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Author Topic: CW keyer memory - What are your preferred entries?  (Read 1648 times)
M0LEP
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Posts: 479




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« Reply #15 on: August 29, 2017, 09:51:20 AM »

It's all pretty subjective. If you're in a Net or a pile-up you'll have several stations to compare one with another, and then maybe you could use nine (or seventeen, whatever), but most of the time three or four options are more than enough, and nine is overkill.
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VK5EEE
Member

Posts: 937




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« Reply #16 on: August 29, 2017, 10:45:30 AM »

I agree it's over kill and not required. I think the one I usually abuse is S9, I should probably give S8 more often and reserve 9 for, as intended, EXTREMELY strong signals :-) QSA is so much easier. You can also use a trick to help you: first, decide which of the QSA is correct:

1. scarcely perceptible
2. weak
3. fairly good
4. good
5. very good

And equate them to Amateur RST thus:

QSAS
11
23
35
47
59

But, if you find a signal is BETWEEN the earlier mentioned QSA definitions, or you are undecided between two of them, then:

QSAS
11
1/22
23
2/34
35
3/46
47
4/58
59

Edit: sorry tables don't work here! But I think it's still clear :-)
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Long Live Real Human CW and wishing you many happy CW QSO - 77 - CW Forever
W7ASA
Member

Posts: 438




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« Reply #17 on: August 29, 2017, 12:49:25 PM »

I like simplicity and so tend to use QRK with friends.  The bottom line for us is: can you hear me well enough to copy what I am sending?   
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VK5EEE
Member

Posts: 937




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« Reply #18 on: August 30, 2017, 01:16:27 AM »

Indeed, the "Q" idea is a single digit, QRK. That's what's MOST important.
30m is in great shape as I write this, Europe booming in long path.
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Long Live Real Human CW and wishing you many happy CW QSO - 77 - CW Forever
K6LO
Member

Posts: 262




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« Reply #19 on: August 30, 2017, 08:41:32 PM »

[quote author=W7ASA link=topic=116391.msg1016664#msg1016664 date=1503804937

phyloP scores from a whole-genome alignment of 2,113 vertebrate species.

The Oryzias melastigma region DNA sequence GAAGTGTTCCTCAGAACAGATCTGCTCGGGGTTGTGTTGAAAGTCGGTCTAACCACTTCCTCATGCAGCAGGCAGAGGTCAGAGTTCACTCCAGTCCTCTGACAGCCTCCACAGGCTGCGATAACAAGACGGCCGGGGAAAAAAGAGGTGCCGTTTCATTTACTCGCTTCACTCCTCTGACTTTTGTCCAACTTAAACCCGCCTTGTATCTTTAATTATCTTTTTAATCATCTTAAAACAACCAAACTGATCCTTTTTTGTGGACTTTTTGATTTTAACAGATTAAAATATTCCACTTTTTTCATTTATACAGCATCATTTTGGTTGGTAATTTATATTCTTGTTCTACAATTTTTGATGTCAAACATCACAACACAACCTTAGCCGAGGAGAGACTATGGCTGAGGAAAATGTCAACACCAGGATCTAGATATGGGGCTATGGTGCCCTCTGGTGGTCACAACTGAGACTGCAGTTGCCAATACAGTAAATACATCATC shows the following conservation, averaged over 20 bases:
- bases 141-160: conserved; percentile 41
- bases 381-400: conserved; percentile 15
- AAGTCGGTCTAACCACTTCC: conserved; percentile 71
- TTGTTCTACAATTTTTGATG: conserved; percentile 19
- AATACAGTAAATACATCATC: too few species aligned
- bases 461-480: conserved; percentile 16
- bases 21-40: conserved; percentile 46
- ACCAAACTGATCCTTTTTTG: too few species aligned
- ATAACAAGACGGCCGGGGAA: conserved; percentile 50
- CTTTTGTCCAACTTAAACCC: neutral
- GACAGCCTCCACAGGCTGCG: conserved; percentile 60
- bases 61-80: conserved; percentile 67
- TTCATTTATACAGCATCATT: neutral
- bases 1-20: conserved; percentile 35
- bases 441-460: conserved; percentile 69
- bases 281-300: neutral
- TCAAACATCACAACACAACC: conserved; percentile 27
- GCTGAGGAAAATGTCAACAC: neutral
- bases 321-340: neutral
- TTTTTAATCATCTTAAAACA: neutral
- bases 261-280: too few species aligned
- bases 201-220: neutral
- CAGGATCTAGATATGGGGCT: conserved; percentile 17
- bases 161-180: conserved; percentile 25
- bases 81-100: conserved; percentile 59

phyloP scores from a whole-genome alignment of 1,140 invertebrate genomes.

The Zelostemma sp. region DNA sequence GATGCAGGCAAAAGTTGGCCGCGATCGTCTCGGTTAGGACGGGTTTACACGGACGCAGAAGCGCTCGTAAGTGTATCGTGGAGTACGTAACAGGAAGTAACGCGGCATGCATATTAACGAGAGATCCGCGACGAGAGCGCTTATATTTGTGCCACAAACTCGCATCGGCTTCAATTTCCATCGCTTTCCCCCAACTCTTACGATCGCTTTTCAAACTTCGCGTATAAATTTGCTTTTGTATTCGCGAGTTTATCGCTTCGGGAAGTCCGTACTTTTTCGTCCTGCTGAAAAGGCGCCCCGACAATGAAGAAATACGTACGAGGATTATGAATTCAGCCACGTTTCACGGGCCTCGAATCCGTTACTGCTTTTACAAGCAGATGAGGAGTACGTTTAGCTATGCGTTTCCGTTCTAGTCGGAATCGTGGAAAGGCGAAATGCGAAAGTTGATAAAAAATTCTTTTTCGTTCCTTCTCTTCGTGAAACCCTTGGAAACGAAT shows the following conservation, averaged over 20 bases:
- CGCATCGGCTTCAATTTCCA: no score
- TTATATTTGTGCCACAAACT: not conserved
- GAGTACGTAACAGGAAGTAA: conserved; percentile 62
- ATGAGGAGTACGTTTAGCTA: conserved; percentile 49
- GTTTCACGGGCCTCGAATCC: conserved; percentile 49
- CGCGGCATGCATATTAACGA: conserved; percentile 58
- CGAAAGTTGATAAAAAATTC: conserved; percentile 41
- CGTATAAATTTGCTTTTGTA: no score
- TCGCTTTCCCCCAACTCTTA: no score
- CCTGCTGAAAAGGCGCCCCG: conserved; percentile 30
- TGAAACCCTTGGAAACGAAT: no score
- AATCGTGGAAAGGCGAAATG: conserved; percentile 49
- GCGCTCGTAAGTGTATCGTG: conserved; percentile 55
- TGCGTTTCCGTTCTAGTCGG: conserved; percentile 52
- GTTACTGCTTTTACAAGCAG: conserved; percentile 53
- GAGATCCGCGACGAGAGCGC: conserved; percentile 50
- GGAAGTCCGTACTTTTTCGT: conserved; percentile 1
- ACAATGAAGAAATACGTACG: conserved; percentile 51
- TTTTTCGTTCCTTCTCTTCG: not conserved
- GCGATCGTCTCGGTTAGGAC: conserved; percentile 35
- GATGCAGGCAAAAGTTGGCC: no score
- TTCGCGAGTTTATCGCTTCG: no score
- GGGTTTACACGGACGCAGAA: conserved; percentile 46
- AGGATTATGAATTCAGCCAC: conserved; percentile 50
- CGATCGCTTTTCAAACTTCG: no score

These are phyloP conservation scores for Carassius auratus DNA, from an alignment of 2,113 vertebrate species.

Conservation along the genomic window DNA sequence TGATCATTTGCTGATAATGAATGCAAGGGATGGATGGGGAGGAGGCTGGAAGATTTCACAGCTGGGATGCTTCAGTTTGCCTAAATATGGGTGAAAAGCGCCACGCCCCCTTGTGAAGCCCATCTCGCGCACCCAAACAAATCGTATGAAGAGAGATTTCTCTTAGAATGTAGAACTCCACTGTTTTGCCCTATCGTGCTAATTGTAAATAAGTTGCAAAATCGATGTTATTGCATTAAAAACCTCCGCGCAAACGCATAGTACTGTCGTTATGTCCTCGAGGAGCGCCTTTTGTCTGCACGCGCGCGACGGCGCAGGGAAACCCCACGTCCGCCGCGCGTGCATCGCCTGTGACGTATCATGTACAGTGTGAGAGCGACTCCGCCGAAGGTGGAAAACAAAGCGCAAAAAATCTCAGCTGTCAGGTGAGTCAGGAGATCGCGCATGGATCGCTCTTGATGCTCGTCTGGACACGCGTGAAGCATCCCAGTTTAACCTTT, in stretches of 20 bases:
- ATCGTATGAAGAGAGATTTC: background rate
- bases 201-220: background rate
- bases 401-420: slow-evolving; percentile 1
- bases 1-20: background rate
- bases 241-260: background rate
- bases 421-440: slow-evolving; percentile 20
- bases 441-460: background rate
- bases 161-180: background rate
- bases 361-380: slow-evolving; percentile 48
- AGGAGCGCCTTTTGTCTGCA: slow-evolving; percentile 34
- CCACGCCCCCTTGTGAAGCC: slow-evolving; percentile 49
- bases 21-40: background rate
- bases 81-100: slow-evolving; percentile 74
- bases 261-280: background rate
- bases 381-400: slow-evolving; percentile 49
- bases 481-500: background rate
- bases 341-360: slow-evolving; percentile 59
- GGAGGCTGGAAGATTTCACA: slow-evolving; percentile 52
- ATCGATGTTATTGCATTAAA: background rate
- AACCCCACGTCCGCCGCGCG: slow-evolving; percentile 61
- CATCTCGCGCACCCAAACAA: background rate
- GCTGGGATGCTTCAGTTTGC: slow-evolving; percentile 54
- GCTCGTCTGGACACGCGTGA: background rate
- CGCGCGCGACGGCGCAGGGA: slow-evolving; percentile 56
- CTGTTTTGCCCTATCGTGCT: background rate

Empty

I enjoy sending and receiving Morse. Using a memory to send my code would be like programming a robot to sip my single malt Scotch: a travesty.
[/quote]

Now THAT made my nightly read of eHam completely worthwhile.  Wink
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KB2FCV
Member

Posts: 2520


WWW

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« Reply #20 on: September 19, 2017, 01:51:29 PM »

I don't use memories a lot.. most of the time I send everything by hand. I find that mostly I'll use them during dxpeditions when in pileups. I don't contest much, but sometimes I'll use a memory for a contest exchange so it will get adjusted as necessary

M1 KB2FCV
M2 I think a 599 TU but I usually send that by hand
M3 CQ CQ CQ DE KB2FCV KB2FCV K - I usually CQ by hand.. or mostly answer CQ's
M4 Some contest exchange which gets adjusted as needed
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AC4RD
Member

Posts: 1431




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« Reply #21 on: Yesterday at 03:03:22 PM »

I enjoy sending and receiving Morse. Using a memory to send my code would be like programming a robot to sip my single malt Scotch: a travesty.

But you get a happy robot that way.   Wink   I actually depend on keyer memories these days; I have bad muscle tremors, and there are times when I can't send by hand--I just produce gibberish.  Even typing something on eham is slow and mistake-filled.   So if I want to enjoy a CW contest or DX, those memories let me keep having fun.  THey are NOT good, as mentioned, for ragchewing, but I never did much of that anyway.  So I admire your "no memories" attitude, but those memories are a big help for some of us.  :-)  Tnx 73!  -ken
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W7ASA
Member

Posts: 438




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« Reply #22 on: Today at 08:54:41 AM »

"happy robot..."   Grin


I do understand some of the health -vs- Morse issues, though thankfully mine have been fading with time.  You use what you have to continue and that's normal and laudable. Morse is elegant for reception by humans and at best; 'clumsy' for machines.


73 de Ray  ..._  ._
« Last Edit: Today at 08:57:26 AM by W7ASA » Logged
AC4RD
Member

Posts: 1431




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« Reply #23 on: Today at 09:22:32 AM »

I love the happy robot illustration!  :-)  I actually still COPY with brain and/or paper, my brain is holding up better than my musculoskeletal system.  :-)
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